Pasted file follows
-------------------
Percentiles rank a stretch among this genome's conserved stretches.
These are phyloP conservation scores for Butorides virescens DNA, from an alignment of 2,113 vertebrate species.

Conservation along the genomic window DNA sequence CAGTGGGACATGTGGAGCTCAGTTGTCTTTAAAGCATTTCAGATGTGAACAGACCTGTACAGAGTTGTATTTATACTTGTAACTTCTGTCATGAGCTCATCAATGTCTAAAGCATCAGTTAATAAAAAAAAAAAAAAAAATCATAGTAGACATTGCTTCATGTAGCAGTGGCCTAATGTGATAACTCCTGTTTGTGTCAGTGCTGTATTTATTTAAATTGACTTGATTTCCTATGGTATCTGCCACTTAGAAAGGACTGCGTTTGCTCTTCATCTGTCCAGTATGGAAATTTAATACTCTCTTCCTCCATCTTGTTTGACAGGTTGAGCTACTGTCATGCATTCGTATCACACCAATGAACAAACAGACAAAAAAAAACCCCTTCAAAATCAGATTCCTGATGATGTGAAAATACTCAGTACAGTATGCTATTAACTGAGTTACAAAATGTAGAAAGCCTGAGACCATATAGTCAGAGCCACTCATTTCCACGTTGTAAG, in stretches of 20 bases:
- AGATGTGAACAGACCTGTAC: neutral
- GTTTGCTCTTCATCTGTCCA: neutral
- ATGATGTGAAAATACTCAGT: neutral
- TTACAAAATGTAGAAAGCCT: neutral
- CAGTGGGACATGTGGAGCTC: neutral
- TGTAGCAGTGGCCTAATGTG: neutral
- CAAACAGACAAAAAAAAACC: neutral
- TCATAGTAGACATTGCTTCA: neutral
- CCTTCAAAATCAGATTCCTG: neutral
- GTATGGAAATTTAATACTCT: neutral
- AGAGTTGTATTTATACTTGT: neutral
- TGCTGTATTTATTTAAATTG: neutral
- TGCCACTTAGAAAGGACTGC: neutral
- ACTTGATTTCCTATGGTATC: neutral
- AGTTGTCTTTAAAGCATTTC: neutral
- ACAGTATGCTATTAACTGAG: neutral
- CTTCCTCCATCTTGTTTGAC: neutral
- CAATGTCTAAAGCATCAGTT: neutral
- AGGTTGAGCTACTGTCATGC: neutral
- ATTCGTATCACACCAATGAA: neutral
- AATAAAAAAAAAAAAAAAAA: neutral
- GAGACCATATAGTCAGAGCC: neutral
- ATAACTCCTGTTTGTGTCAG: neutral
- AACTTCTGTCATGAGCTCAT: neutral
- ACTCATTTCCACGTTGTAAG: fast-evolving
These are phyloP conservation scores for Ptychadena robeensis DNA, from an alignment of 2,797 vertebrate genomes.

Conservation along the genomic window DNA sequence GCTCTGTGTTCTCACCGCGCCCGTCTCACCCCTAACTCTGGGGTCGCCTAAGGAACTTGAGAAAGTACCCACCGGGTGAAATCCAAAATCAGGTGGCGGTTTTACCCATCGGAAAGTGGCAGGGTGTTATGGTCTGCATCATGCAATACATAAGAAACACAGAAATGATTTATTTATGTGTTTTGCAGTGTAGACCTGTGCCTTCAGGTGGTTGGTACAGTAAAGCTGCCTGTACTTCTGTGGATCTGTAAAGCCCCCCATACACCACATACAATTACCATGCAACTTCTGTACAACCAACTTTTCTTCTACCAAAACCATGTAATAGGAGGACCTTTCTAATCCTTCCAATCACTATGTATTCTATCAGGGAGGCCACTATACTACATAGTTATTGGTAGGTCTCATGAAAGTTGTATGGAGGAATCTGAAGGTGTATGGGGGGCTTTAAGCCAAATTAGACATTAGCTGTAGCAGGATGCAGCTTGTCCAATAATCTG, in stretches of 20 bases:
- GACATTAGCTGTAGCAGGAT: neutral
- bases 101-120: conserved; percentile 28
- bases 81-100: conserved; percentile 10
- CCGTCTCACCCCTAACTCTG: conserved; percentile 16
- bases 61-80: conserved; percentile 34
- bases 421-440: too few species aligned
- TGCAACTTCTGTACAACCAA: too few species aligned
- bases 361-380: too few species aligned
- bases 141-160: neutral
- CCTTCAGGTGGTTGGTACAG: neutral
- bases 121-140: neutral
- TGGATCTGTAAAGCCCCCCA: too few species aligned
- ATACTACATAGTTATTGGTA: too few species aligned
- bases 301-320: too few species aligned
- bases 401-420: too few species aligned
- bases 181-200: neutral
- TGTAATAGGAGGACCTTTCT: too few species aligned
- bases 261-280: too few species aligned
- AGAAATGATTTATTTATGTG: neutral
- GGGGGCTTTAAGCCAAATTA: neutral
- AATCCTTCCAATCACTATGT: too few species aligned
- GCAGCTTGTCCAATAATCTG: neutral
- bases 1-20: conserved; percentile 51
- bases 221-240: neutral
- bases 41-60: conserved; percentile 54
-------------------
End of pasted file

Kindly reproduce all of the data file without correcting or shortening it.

Percentiles rank a stretch among this genome's conserved stretches.
These are phyloP conservation scores for Butorides virescens DNA, from an alignment of 2,113 vertebrate species.

Conservation along the genomic window DNA sequence CAGTGGGACATGTGGAGCTCAGTTGTCTTTAAAGCATTTCAGATGTGAACAGACCTGTACAGAGTTGTATTTATACTTGTAACTTCTGTCATGAGCTCATCAATGTCTAAAGCATCAGTTAATAAAAAAAAAAAAAAAAATCATAGTAGACATTGCTTCATGTAGCAGTGGCCTAATGTGATAACTCCTGTTTGTGTCAGTGCTGTATTTATTTAAATTGACTTGATTTCCTATGGTATCTGCCACTTAGAAAGGACTGCGTTTGCTCTTCATCTGTCCAGTATGGAAATTTAATACTCTCTTCCTCCATCTTGTTTGACAGGTTGAGCTACTGTCATGCATTCGTATCACACCAATGAACAAACAGACAAAAAAAAACCCCTTCAAAATCAGATTCCTGATGATGTGAAAATACTCAGTACAGTATGCTATTAACTGAGTTACAAAATGTAGAAAGCCTGAGACCATATAGTCAGAGCCACTCATTTCCACGTTGTAAG, in stretches of 20 bases:
- AGATGTGAACAGACCTGTAC: neutral
- GTTTGCTCTTCATCTGTCCA: neutral
- ATGATGTGAAAATACTCAGT: neutral
- TTACAAAATGTAGAAAGCCT: neutral
- CAGTGGGACATGTGGAGCTC: neutral
- TGTAGCAGTGGCCTAATGTG: neutral
- CAAACAGACAAAAAAAAACC: neutral
- TCATAGTAGACATTGCTTCA: neutral
- CCTTCAAAATCAGATTCCTG: neutral
- GTATGGAAATTTAATACTCT: neutral
- AGAGTTGTATTTATACTTGT: neutral
- TGCTGTATTTATTTAAATTG: neutral
- TGCCACTTAGAAAGGACTGC: neutral
- ACTTGATTTCCTATGGTATC: neutral
- AGTTGTCTTTAAAGCATTTC: neutral
- ACAGTATGCTATTAACTGAG: neutral
- CTTCCTCCATCTTGTTTGAC: neutral
- CAATGTCTAAAGCATCAGTT: neutral
- AGGTTGAGCTACTGTCATGC: neutral
- ATTCGTATCACACCAATGAA: neutral
- AATAAAAAAAAAAAAAAAAA: neutral
- GAGACCATATAGTCAGAGCC: neutral
- ATAACTCCTGTTTGTGTCAG: neutral
- AACTTCTGTCATGAGCTCAT: neutral
- ACTCATTTCCACGTTGTAAG: fast-evolving
These are phyloP conservation scores for Ptychadena robeensis DNA, from an alignment of 2,797 vertebrate genomes.

Conservation along the genomic window DNA sequence GCTCTGTGTTCTCACCGCGCCCGTCTCACCCCTAACTCTGGGGTCGCCTAAGGAACTTGAGAAAGTACCCACCGGGTGAAATCCAAAATCAGGTGGCGGTTTTACCCATCGGAAAGTGGCAGGGTGTTATGGTCTGCATCATGCAATACATAAGAAACACAGAAATGATTTATTTATGTGTTTTGCAGTGTAGACCTGTGCCTTCAGGTGGTTGGTACAGTAAAGCTGCCTGTACTTCTGTGGATCTGTAAAGCCCCCCATACACCACATACAATTACCATGCAACTTCTGTACAACCAACTTTTCTTCTACCAAAACCATGTAATAGGAGGACCTTTCTAATCCTTCCAATCACTATGTATTCTATCAGGGAGGCCACTATACTACATAGTTATTGGTAGGTCTCATGAAAGTTGTATGGAGGAATCTGAAGGTGTATGGGGGGCTTTAAGCCAAATTAGACATTAGCTGTAGCAGGATGCAGCTTGTCCAATAATCTG, in stretches of 20 bases:
- GACATTAGCTGTAGCAGGAT: neutral
- bases 101-120: conserved; percentile 28
- bases 81-100: conserved; percentile 10
- CCGTCTCACCCCTAACTCTG: conserved; percentile 16
- bases 61-80: conserved; percentile 34
- bases 421-440: too few species aligned
- TGCAACTTCTGTACAACCAA: too few species aligned
- bases 361-380: too few species aligned
- bases 141-160: neutral
- CCTTCAGGTGGTTGGTACAG: neutral
- bases 121-140: neutral
- TGGATCTGTAAAGCCCCCCA: too few species aligned
- ATACTACATAGTTATTGGTA: too few species aligned
- bases 301-320: too few species aligned
- bases 401-420: too few species aligned
- bases 181-200: neutral
- TGTAATAGGAGGACCTTTCT: too few species aligned
- bases 261-280: too few species aligned
- AGAAATGATTTATTTATGTG: neutral
- GGGGGCTTTAAGCCAAATTA: neutral
- AATCCTTCCAATCACTATGT: too few species aligned
- GCAGCTTGTCCAATAATCTG: neutral
- bases 1-20: conserved; percentile 51
- bases 221-240: neutral
- bases 41-60: conserved; percentile 54